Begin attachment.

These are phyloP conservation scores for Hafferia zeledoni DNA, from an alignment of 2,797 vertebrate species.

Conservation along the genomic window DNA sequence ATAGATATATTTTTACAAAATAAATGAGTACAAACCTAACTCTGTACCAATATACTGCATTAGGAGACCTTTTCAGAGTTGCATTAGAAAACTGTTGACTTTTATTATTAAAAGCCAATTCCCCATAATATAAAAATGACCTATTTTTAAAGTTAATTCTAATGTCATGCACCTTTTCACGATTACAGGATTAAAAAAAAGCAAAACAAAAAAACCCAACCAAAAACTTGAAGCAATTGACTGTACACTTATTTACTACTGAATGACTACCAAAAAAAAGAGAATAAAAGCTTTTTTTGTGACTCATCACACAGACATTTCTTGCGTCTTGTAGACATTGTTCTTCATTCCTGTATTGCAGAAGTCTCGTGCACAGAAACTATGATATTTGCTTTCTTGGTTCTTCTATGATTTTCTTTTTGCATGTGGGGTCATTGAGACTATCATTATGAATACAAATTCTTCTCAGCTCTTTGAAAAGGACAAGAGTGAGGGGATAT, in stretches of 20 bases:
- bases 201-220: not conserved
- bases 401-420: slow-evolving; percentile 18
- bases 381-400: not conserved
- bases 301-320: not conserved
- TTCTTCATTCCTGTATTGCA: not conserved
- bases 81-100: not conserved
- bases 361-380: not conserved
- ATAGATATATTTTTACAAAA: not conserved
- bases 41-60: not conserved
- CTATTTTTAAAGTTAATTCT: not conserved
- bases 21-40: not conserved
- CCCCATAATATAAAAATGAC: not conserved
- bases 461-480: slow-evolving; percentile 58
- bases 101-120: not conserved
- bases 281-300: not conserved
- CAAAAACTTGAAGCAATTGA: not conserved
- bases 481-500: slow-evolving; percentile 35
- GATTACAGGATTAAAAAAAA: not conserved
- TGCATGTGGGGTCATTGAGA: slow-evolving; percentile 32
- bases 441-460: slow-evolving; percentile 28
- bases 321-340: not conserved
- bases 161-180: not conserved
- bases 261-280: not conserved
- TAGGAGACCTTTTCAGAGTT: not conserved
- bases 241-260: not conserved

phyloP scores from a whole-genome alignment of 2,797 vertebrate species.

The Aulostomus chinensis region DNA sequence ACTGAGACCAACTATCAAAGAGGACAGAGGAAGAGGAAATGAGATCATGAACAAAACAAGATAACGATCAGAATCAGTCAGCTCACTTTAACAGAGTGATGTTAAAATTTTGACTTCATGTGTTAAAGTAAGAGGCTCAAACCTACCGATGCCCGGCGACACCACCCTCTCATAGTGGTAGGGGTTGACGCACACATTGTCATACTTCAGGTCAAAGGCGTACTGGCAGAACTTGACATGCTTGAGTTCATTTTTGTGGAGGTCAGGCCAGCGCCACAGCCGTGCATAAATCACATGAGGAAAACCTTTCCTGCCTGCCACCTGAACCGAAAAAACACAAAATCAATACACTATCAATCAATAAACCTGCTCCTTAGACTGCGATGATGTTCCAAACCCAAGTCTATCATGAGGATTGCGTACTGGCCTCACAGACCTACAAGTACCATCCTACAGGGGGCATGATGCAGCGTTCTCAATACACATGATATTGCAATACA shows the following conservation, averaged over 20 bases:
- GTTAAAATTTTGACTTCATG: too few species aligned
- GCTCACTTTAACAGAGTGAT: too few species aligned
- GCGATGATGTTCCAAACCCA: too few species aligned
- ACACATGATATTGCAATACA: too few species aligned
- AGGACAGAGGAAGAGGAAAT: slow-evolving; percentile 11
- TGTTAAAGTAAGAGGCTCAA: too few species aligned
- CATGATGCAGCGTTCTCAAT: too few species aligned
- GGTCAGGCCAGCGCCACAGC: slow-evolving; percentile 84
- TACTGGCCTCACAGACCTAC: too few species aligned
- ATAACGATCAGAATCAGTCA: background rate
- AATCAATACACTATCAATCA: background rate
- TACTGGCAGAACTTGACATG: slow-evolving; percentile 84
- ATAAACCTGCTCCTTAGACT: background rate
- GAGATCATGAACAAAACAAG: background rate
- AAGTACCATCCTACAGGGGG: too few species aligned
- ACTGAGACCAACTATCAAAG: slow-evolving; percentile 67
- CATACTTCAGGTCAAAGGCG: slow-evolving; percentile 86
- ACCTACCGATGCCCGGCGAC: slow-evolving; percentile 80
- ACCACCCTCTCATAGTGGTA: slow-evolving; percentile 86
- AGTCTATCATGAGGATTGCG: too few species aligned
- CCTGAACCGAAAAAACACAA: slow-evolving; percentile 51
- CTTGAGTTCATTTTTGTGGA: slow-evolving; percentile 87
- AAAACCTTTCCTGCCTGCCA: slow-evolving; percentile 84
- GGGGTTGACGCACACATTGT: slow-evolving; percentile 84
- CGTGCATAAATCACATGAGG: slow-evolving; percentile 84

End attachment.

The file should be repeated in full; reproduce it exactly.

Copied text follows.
These are phyloP conservation scores for Hafferia zeledoni DNA, from an alignment of 2,797 vertebrate species.

Conservation along the genomic window DNA sequence ATAGATATATTTTTACAAAATAAATGAGTACAAACCTAACTCTGTACCAATATACTGCATTAGGAGACCTTTTCAGAGTTGCATTAGAAAACTGTTGACTTTTATTATTAAAAGCCAATTCCCCATAATATAAAAATGACCTATTTTTAAAGTTAATTCTAATGTCATGCACCTTTTCACGATTACAGGATTAAAAAAAAGCAAAACAAAAAAACCCAACCAAAAACTTGAAGCAATTGACTGTACACTTATTTACTACTGAATGACTACCAAAAAAAAGAGAATAAAAGCTTTTTTTGTGACTCATCACACAGACATTTCTTGCGTCTTGTAGACATTGTTCTTCATTCCTGTATTGCAGAAGTCTCGTGCACAGAAACTATGATATTTGCTTTCTTGGTTCTTCTATGATTTTCTTTTTGCATGTGGGGTCATTGAGACTATCATTATGAATACAAATTCTTCTCAGCTCTTTGAAAAGGACAAGAGTGAGGGGATAT, in stretches of 20 bases:
- bases 201-220: not conserved
- bases 401-420: slow-evolving; percentile 18
- bases 381-400: not conserved
- bases 301-320: not conserved
- TTCTTCATTCCTGTATTGCA: not conserved
- bases 81-100: not conserved
- bases 361-380: not conserved
- ATAGATATATTTTTACAAAA: not conserved
- bases 41-60: not conserved
- CTATTTTTAAAGTTAATTCT: not conserved
- bases 21-40: not conserved
- CCCCATAATATAAAAATGAC: not conserved
- bases 461-480: slow-evolving; percentile 58
- bases 101-120: not conserved
- bases 281-300: not conserved
- CAAAAACTTGAAGCAATTGA: not conserved
- bases 481-500: slow-evolving; percentile 35
- GATTACAGGATTAAAAAAAA: not conserved
- TGCATGTGGGGTCATTGAGA: slow-evolving; percentile 32
- bases 441-460: slow-evolving; percentile 28
- bases 321-340: not conserved
- bases 161-180: not conserved
- bases 261-280: not conserved
- TAGGAGACCTTTTCAGAGTT: not conserved
- bases 241-260: not conserved

phyloP scores from a whole-genome alignment of 2,797 vertebrate species.

The Aulostomus chinensis region DNA sequence ACTGAGACCAACTATCAAAGAGGACAGAGGAAGAGGAAATGAGATCATGAACAAAACAAGATAACGATCAGAATCAGTCAGCTCACTTTAACAGAGTGATGTTAAAATTTTGACTTCATGTGTTAAAGTAAGAGGCTCAAACCTACCGATGCCCGGCGACACCACCCTCTCATAGTGGTAGGGGTTGACGCACACATTGTCATACTTCAGGTCAAAGGCGTACTGGCAGAACTTGACATGCTTGAGTTCATTTTTGTGGAGGTCAGGCCAGCGCCACAGCCGTGCATAAATCACATGAGGAAAACCTTTCCTGCCTGCCACCTGAACCGAAAAAACACAAAATCAATACACTATCAATCAATAAACCTGCTCCTTAGACTGCGATGATGTTCCAAACCCAAGTCTATCATGAGGATTGCGTACTGGCCTCACAGACCTACAAGTACCATCCTACAGGGGGCATGATGCAGCGTTCTCAATACACATGATATTGCAATACA shows the following conservation, averaged over 20 bases:
- GTTAAAATTTTGACTTCATG: too few species aligned
- GCTCACTTTAACAGAGTGAT: too few species aligned
- GCGATGATGTTCCAAACCCA: too few species aligned
- ACACATGATATTGCAATACA: too few species aligned
- AGGACAGAGGAAGAGGAAAT: slow-evolving; percentile 11
- TGTTAAAGTAAGAGGCTCAA: too few species aligned
- CATGATGCAGCGTTCTCAAT: too few species aligned
- GGTCAGGCCAGCGCCACAGC: slow-evolving; percentile 84
- TACTGGCCTCACAGACCTAC: too few species aligned
- ATAACGATCAGAATCAGTCA: background rate
- AATCAATACACTATCAATCA: background rate
- TACTGGCAGAACTTGACATG: slow-evolving; percentile 84
- ATAAACCTGCTCCTTAGACT: background rate
- GAGATCATGAACAAAACAAG: background rate
- AAGTACCATCCTACAGGGGG: too few species aligned
- ACTGAGACCAACTATCAAAG: slow-evolving; percentile 67
- CATACTTCAGGTCAAAGGCG: slow-evolving; percentile 86
- ACCTACCGATGCCCGGCGAC: slow-evolving; percentile 80
- ACCACCCTCTCATAGTGGTA: slow-evolving; percentile 86
- AGTCTATCATGAGGATTGCG: too few species aligned
- CCTGAACCGAAAAAACACAA: slow-evolving; percentile 51
- CTTGAGTTCATTTTTGTGGA: slow-evolving; percentile 87
- AAAACCTTTCCTGCCTGCCA: slow-evolving; percentile 84
- GGGGTTGACGCACACATTGT: slow-evolving; percentile 84
- CGTGCATAAATCACATGAGG: slow-evolving; percentile 84